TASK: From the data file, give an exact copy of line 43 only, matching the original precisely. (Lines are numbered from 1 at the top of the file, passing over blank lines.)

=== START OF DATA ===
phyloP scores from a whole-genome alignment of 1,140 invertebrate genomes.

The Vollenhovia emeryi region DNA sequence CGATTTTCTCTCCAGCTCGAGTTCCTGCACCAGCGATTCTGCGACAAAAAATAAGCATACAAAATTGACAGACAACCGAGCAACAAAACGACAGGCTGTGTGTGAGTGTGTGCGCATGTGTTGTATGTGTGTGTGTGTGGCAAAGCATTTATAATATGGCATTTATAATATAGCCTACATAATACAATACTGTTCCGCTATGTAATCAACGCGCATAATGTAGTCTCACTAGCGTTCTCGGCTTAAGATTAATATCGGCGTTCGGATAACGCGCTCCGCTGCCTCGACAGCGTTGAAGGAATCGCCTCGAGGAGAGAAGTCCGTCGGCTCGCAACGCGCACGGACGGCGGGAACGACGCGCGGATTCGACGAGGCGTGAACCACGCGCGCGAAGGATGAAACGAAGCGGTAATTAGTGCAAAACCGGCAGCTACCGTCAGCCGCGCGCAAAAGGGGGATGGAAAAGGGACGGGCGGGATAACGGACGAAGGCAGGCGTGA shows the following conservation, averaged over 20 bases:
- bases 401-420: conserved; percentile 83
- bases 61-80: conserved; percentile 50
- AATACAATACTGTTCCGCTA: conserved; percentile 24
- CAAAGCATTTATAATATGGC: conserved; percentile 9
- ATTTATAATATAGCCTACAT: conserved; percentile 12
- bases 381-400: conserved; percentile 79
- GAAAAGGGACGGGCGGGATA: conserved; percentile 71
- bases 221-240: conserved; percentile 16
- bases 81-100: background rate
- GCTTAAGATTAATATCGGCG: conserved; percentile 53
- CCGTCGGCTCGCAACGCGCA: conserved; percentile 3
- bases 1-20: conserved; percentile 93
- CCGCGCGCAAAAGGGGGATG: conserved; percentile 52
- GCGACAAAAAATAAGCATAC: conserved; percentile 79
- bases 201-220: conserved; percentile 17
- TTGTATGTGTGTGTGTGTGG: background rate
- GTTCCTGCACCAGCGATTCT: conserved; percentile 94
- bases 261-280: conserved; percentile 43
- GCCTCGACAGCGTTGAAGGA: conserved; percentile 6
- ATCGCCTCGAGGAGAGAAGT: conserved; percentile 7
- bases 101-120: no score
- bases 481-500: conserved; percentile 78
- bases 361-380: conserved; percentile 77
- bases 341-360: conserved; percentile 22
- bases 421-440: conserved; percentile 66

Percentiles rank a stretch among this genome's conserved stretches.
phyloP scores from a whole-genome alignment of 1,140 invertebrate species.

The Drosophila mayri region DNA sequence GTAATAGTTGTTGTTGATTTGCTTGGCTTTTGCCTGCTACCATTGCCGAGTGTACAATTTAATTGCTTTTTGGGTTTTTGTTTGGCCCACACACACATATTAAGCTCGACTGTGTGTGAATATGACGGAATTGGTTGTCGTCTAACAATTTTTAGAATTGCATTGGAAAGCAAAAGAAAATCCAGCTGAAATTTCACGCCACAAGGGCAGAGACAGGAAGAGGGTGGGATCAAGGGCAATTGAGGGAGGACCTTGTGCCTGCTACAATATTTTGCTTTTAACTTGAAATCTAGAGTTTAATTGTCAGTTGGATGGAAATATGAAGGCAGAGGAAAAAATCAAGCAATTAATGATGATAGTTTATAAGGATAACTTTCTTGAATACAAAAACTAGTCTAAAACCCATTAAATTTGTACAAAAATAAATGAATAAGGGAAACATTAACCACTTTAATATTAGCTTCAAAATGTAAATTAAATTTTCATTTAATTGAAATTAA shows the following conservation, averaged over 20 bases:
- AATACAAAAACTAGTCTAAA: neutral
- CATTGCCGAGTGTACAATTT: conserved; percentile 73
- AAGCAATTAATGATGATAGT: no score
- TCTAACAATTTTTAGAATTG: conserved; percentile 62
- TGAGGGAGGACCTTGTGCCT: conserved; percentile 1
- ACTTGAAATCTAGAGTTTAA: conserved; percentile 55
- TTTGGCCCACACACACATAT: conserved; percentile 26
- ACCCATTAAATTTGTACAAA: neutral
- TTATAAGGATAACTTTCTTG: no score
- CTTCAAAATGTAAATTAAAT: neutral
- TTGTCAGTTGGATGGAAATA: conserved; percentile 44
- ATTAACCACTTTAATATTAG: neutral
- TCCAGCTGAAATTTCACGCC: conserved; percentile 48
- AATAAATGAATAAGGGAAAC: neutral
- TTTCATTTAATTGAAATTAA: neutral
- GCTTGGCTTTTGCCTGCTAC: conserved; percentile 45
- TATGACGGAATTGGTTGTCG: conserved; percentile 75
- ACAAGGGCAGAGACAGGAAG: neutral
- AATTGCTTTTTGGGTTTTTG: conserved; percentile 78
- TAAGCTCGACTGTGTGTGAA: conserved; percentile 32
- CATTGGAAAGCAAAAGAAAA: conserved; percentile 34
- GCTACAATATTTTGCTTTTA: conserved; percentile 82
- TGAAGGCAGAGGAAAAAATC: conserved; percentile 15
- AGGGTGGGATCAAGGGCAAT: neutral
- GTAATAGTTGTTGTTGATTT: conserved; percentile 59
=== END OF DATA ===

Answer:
- TCCAGCTGAAATTTCACGCC: conserved; percentile 48